So as we move forward in pursuit of good health, let us be careful to monitor our thoughts. Let’s take  “can’t “ out of our internal dialogue. Everything that we have ever accomplished in life required effort and started with a belief that we could do it. If we believe in ourselves and stop listening to lies, good health is available to us all.

Yvonne Moore

“Dear friend, I hope all is well with you and that you are as healthy in body as you are strong in spirit.” 3 John‬ ‭1:2‬ ‭NLT‬‬

My Story

I have struggled with my weight my entire life. I was raised by a single grandmother who was a great cook. Weekend breakfasts often included homemade biscuits with ham and red eye gravy and rice. That has to be at least a zillion carbs! I was a book worm from an early age so the only exercise I got was in gym class. One of the more painful memories of my childhood was of having to order special gym clothes because I was too big for the standard sizes.

By the time I was 14 I tipped the scales at 185 lbs and wore a women’s size 18-20! By then my mother had moved to the DC area to escape an abusive relationship and met the man who was soon to become my stepfather. I rarely saw my biological father and really wanted my mother to get married to someone nice. They told me that if I lost 20 lbs, they would get married. They may have been just teasing me but I took the notion seriously. That was the moment when I went on the first of many diets.

That diet was self made and simple: no breakfast, a green salad and a diet soda for lunch and a single serving of whatever we had for dinner (as opposed to the seconds and thirds I usually had). I don’t remember how long it took but I lost that 20 pounds and got myself a new stepfather in the bargain! I was down to a junior size 15 and my grandmother no longer had to struggle to find age appropriate clothes for me.

The summer before I was to enter 10th grade in a new school, I spent in DC with my mom and stepfather. I experimented with different diets and exercise regimens and lost another 20lbs. By the time school started I was a size 10/12 and many of my friends did not recognize me! What a great feeling that was! In the process of losing the weight, however, I had become a diet junkie. You name the diet and I have done it all out of fear of going back to being that 185 pound girl again.

People in my life who have only know me as an adult think that I have always been the size that I am now. Few know of the many many diets and exercise programs or how many times I have gained and lost the same 15 pounds. All through high school, college, medical training, two pregnancies and raising my children I was either on a diet or putting on the weight that made me need the next one. I am the queen of the yo yo dieters.

In the early nineties I became a facilitator for a popular Faith based weight loss plan and taught weekly classes on the use of its methods. I had lost weight by learning to eat tiny amounts of food only when I was physically hungry and stoping when I was full and wanted to share that message with others. I loved it because you could eat whatever you wanted! You see I really LOVE food! I learned over time that, while I could keep my weight down with these strategies (basically portion control), I have not been blessed with genes that will allow me to ignore the content of my food. So at the age of 57 and after hundreds of diets I found myself with the diagnoses of not only hypertension but pre-diabetes as well.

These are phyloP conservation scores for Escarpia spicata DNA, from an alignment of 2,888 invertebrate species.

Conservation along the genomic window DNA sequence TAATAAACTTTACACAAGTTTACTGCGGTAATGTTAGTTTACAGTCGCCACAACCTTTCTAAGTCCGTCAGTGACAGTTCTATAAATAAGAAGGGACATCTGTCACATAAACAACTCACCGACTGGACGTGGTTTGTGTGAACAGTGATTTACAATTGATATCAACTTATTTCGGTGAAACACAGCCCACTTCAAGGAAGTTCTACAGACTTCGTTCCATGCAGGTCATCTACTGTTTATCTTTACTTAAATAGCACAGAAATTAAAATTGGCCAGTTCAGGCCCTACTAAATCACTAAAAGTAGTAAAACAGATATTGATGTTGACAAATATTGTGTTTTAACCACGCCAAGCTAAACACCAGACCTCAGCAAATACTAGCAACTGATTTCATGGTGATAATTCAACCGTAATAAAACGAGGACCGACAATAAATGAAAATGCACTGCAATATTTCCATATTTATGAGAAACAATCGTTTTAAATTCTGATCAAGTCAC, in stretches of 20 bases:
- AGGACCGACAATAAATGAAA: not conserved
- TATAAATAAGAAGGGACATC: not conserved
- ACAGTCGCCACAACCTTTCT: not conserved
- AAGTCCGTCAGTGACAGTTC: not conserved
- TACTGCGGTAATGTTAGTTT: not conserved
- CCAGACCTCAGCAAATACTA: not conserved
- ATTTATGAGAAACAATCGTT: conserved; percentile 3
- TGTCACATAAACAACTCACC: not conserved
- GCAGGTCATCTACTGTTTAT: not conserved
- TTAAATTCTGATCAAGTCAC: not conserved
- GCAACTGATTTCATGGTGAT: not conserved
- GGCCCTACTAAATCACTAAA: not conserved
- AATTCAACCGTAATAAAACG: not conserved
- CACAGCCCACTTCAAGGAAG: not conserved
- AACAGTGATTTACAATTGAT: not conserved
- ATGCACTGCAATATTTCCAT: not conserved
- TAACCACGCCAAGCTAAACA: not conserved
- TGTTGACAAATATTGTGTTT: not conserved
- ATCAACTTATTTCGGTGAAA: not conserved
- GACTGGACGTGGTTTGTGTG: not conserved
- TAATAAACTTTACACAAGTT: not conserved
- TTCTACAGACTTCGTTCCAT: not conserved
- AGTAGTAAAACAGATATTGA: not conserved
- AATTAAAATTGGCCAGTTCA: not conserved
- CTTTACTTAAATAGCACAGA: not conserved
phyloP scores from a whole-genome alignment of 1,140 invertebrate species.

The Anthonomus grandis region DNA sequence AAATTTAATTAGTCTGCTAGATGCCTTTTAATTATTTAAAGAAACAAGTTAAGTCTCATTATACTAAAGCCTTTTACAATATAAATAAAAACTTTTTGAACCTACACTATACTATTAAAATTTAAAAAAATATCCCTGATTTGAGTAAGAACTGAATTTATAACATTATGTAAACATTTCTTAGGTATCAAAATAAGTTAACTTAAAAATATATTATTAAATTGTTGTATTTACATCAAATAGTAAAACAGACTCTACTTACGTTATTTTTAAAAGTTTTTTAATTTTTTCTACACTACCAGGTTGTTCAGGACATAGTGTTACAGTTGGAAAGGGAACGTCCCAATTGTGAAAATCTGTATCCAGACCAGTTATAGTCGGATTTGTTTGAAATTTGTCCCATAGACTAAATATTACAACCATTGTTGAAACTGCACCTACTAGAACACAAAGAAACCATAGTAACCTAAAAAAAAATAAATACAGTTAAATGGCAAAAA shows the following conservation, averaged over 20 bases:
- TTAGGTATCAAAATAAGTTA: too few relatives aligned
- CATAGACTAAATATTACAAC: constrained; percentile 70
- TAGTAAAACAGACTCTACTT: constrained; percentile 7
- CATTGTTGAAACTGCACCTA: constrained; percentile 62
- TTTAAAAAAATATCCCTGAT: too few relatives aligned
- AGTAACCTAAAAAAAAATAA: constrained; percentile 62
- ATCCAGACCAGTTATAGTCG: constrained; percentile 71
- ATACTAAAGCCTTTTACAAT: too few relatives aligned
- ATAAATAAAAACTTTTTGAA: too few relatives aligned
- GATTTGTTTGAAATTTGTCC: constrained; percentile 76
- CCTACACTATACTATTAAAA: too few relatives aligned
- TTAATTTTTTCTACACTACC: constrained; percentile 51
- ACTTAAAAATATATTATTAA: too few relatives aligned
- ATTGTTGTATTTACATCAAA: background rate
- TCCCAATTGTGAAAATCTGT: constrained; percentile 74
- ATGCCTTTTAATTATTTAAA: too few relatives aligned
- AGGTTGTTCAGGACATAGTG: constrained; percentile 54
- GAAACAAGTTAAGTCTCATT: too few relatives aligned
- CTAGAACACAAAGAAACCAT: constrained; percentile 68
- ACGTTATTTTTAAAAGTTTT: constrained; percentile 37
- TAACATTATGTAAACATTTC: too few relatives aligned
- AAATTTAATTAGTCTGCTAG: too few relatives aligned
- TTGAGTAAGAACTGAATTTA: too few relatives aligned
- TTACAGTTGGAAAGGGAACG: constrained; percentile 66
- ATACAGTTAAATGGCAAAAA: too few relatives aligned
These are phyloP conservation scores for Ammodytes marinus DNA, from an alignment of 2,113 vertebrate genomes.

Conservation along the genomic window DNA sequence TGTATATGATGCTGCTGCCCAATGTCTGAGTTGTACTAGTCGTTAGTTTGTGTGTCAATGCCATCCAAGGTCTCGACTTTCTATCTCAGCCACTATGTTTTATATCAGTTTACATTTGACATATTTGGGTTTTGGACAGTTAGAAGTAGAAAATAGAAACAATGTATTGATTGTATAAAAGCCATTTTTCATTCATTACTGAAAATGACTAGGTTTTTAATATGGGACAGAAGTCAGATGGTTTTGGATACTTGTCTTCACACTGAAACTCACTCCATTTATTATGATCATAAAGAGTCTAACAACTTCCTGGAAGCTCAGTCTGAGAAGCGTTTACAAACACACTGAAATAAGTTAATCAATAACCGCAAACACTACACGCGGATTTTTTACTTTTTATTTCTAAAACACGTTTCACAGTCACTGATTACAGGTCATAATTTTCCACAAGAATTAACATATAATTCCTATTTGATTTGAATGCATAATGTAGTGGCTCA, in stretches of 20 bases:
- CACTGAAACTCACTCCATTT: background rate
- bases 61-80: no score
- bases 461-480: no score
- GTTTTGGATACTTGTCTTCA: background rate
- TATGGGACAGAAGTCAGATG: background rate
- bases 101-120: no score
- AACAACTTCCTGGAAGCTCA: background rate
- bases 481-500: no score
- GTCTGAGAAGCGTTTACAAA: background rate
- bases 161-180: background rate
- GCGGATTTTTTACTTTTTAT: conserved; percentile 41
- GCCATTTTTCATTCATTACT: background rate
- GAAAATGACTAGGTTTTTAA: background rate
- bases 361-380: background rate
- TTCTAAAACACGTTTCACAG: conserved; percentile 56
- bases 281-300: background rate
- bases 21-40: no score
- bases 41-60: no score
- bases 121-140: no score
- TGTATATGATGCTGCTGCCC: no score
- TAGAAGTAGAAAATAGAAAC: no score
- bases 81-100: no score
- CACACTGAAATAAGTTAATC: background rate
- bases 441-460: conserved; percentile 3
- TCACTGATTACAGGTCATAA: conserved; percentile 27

In an effort to “run” from the diseases that were chasing me, I joined a local fitness group, Sisters in Motion, and started walking and running on a regular basis. I became more conscious about what I ate and continued to practice portion control but the more I exercised, the bigger the portions got. I started doing races and fell in love with the half marathon distance and started doing several of them a year as an interval walker/jogger (which I call wogging). Training to do all those races and averaging one half marathon a month emboldened me to eat foods that had forbidden myself in my less active years. So even with all that activity I started gaining weight again! At the same time I had family members and patients looking to me as a role model. Some role model!

I started this blog to share my current journey of seeking to find my way toward the healthiest me I can be, for the rest of my life. I desire that not only for myself but for those of you who choose to come along. I will seek to share healthy lifestyle tips not only about achieving a healthy weight but about all of the aspects of healthy living. In this blog I am not offering medical advice so much as offering information, encouragement and coaching to those of you are seeking to be healthy in body, mind and spirit. I am looking for partners in the struggle.

Yvonne Moore

#ymoore4health

“Dear friend, I hope all is well with you and that you are as healthy in body as you are strong in spirit.” 3 John‬ ‭1:2‬ ‭NLT‬‬